So there's the layout - the blob with a dot in it at the end of the driveway is a kind of scrungy dirt patch with our giant oak tree in the middle (the blob). When we moved in, there were two beautiful but ailing rhododendrons on the property, one at the bottom, near the oak, and the other up near the steps to the front door. They hadn't been pruned or...dealt with in general until we got there and I gave them a violent but effective pruning. Now, they seem much happier, and the one from the bottom of the driveway is now on the other side of the steps with it's cousin, and we put two more really stunning rhodies in this amazing reddish-purply color I'd never seen before, a red azalea, and a smallish pine tree in the same bed. Right now, there are some daffodils gestating in the same bed, as well.
The floating garden in the middle was a huge project - it was a weed factory when we moved in. I ripped almost everything out, and we regrettably had to take down a totally glorious and wonderful Japanese Maple from the same area. I still am sad about that - we would have moved it, but it was dripping water onto the roof, and it was also where the carpenter ants lived, so it had to go. Totally sucks. However, I got some edging into the defoliated garden, used the rocks I found (NB: Holden is made mostly of rocks) to edge the back of the garden, and planted a bunch of perennials, which seem to be happy. We also put the wisteria in the vicinity of the Japanese Maple's previous spot.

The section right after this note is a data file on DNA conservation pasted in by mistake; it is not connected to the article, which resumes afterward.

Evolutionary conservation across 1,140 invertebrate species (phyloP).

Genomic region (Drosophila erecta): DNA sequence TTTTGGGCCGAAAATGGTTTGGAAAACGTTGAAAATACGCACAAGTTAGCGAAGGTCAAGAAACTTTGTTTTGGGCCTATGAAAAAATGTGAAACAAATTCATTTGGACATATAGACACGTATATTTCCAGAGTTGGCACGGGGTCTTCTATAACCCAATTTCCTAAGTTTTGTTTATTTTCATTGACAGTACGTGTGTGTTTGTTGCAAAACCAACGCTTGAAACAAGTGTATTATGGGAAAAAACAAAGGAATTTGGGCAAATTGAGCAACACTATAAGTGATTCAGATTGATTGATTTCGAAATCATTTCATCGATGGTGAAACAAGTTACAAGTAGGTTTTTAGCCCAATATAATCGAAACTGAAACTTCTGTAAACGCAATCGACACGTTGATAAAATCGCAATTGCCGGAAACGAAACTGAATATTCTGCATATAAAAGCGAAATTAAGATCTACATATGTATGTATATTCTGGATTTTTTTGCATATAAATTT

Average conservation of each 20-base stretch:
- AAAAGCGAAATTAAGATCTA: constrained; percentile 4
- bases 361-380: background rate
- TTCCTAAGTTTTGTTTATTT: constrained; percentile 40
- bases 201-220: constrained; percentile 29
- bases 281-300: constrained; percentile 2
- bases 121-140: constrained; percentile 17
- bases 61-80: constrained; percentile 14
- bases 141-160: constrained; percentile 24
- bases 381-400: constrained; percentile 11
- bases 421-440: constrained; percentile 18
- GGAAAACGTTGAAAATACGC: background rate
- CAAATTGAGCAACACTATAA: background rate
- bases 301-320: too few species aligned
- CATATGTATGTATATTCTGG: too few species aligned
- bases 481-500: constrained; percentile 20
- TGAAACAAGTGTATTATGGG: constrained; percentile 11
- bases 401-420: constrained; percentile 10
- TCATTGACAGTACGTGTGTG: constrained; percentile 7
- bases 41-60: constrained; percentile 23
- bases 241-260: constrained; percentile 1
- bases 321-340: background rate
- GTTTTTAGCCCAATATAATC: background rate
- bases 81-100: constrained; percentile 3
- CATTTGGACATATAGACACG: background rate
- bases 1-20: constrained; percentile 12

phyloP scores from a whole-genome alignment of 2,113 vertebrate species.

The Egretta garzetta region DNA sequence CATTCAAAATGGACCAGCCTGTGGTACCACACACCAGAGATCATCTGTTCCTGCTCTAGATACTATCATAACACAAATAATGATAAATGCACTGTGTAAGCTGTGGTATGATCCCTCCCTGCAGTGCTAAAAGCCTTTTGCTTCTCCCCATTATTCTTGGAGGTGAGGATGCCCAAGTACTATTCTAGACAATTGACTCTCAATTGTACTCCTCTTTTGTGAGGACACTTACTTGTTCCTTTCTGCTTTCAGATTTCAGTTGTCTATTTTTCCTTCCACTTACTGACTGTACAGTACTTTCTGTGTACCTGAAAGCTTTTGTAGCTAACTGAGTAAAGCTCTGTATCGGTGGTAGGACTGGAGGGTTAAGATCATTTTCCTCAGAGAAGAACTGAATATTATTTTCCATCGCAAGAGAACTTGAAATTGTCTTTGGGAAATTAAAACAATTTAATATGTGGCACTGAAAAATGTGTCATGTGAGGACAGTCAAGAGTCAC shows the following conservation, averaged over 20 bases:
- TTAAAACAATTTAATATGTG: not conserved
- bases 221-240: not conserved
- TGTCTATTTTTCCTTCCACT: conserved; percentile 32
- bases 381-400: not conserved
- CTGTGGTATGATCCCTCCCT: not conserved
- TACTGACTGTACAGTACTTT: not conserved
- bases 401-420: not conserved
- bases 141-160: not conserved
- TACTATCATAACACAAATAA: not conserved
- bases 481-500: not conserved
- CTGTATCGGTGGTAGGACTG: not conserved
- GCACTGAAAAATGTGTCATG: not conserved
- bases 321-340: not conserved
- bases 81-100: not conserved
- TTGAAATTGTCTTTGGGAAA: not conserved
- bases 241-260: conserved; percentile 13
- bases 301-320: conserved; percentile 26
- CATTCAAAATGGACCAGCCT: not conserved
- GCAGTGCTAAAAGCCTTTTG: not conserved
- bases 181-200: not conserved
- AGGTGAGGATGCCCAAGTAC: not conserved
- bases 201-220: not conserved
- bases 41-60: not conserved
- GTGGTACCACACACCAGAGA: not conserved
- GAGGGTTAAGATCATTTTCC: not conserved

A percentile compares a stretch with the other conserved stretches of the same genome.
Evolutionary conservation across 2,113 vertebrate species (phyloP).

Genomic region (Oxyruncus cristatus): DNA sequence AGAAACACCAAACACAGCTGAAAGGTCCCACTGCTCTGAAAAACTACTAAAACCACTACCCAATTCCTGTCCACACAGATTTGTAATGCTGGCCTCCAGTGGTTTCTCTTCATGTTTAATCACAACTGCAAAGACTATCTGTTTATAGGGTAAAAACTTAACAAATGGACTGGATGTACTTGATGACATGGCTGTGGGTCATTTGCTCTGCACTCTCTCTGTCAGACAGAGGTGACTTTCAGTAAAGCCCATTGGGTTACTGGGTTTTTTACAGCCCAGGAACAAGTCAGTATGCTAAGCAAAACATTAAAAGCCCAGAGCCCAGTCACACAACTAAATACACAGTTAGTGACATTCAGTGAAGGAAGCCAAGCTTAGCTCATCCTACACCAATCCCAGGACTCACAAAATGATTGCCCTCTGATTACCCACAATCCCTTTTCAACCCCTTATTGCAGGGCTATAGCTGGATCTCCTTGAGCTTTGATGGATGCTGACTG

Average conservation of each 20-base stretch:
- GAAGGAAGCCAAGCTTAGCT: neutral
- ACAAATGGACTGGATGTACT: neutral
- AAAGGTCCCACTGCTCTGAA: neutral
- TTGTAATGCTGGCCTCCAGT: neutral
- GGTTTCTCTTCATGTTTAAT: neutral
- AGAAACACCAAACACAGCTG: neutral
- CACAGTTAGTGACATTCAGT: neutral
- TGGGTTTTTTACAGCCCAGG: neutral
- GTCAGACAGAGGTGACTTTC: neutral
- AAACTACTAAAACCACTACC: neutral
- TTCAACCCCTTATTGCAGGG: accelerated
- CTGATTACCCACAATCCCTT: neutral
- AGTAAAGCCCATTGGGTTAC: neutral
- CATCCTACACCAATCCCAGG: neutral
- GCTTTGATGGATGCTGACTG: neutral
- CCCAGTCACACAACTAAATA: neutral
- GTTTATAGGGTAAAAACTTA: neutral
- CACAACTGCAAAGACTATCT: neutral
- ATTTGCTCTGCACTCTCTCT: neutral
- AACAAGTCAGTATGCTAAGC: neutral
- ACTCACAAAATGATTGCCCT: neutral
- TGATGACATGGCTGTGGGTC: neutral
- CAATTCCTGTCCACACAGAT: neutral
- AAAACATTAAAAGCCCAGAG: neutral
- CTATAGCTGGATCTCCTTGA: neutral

This year, I'm comin' for the backyard.
Here's the grand plan for the Total Garden and Yard Makeover. I want to get a tomato plant cranking from the little hookie-do I mounted on the garage, because it's supersunny and the tomatoes will love the heat from the blacktop. I want to put some kind of bush at the bottom of the driveway with the oak tree. The front garden needs to be filled in, hopefully with some nice perennials, including a sorbet peony, which is gorgeous.